KTM 990 Duke Review: A Huge Improvement, With A Few Catches

KTM 990 Duke - front

The 990 Duke represents a big step forward from the 890 it replaces, but the improvements come at a cost 

Aggressive engine, sharp handling, excellent display
Expensive, firm ride, not as premium-feeling as rivals

KTM’s resurrected 790 Duke came along a little too soon. It was launched last year to a fair bit of confusion - what was the point in a 790 Duke when we had the 890 Duke? Sure, it was cheaper partly by virtue of its Chinese manufacture, but not by a whole lot. By EICMA 2023, though, it all made sense, as the Austrian company had something up its sleeve to usurp the 890 Duke - the KTM 990 Duke. 

Suddenly, the range makes a lot more sense. The 790 Duke serves as the affordable entry point, with the 990 proving a bigger step up than the 890 in terms of its engine, technology and — yes — price. We’ll get to all of that stuff soon.

The 990 Duke slots neatly between the 790 Duke and the bonkers (and also new) 1390 Super Duke R and Super Duke R Evo. So is it the sweet spot, or a compromise best overlooked in favour of either its cheaper or more expensive siblings? To find out, we rode a 990 Duke for several hundred miles in the UK, taking in motorways, dual carriageways, twisty country roads and urban environments.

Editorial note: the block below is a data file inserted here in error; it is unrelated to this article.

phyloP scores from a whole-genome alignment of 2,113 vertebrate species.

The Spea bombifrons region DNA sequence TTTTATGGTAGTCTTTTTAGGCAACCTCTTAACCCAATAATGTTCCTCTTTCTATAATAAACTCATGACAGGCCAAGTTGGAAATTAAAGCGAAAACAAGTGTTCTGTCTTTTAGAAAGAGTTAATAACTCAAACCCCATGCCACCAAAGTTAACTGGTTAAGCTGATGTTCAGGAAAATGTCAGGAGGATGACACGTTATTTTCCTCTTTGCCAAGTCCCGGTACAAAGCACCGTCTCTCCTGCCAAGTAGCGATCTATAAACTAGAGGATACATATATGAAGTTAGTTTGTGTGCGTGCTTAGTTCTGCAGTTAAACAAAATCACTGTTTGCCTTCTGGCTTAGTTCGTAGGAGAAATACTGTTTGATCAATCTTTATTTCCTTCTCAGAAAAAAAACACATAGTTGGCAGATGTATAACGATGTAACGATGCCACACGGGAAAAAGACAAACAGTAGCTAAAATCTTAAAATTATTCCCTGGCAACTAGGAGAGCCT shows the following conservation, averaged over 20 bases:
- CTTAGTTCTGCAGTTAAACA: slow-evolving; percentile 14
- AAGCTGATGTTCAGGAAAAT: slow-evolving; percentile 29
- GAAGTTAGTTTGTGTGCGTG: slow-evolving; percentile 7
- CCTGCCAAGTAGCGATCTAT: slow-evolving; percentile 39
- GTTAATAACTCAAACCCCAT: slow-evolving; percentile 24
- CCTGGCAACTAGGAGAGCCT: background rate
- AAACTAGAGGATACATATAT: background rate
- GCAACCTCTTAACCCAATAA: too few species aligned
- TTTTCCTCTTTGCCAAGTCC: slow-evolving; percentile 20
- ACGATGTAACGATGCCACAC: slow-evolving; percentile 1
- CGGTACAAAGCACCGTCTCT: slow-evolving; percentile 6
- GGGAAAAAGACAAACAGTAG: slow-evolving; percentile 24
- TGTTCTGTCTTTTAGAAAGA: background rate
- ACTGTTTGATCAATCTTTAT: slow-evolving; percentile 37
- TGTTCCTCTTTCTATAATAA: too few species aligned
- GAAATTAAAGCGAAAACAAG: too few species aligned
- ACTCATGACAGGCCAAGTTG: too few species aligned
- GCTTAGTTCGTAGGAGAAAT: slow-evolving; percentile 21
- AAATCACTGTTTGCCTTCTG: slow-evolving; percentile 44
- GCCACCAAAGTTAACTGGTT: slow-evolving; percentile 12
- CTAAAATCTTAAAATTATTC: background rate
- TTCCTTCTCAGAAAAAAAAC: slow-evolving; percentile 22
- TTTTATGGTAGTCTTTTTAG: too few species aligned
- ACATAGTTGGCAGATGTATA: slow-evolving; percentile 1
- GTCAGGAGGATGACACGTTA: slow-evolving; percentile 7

Price and availability

Here’s the bit that might sting a little - whereas the old 890 Duke was £10,699, the new 990 Duke starts at £12,999. That doesn’t include the tech pack, which you definitely want, which costs £887 and adds various features which will otherwise disappear once a 930-mile trial period is up. 

That said, this being KTM, which loves a discount as much as big-chain supermarkets, there is (at the time of writing) a deal which will let you spec it for free, and also enjoy zero per cent finance. Then again, the brand is also lopping £1,000 off 2023 model year Duke GPs and Duke Rs, meaning — if you can find stock — you can pick up one of those for £9,669 or £10,599 respectively. 

What’s different about the KTM 990 Duke?

 

You’re probably now wondering where the extra cash goes, other than some new stickers that say ‘990’ instead of ‘890’, but worry not, as plenty has changed. Let’s start with the reason for that new model name - the updated LC8c parallel twin engine.

Displacement is up from 889cc to 946cc, and inside, the familiar-looking casings are new pistons, fresh conrods, a new crankshaft and higher-lift cams. The capacity increase is down to both a lengthened stroke and bigger cylinder bores. There’s also a bigger radiator to keep all of this cool, plus a new exhaust and airbox. 

The result of all this is an increase of…7bhp. You might wonder why KTM bothered, but the new peak power/torque figures of 121bhp and 76lb ft only tell part of the story.  The riding experience tells another. More on that soon.

The engine sits in a new tubular steel frame, from which KTM has hung suspension provided by in-house brand WP. This is where the 990 starts to look more like a Duke R than a Duke GP, as the fork is fully adjustable, just as it was on the former model. It provides 140mm of travel from 43mm wide stanchions. At the rear meanwhile is a WP Apex monoshock with adjustable preload and rebound.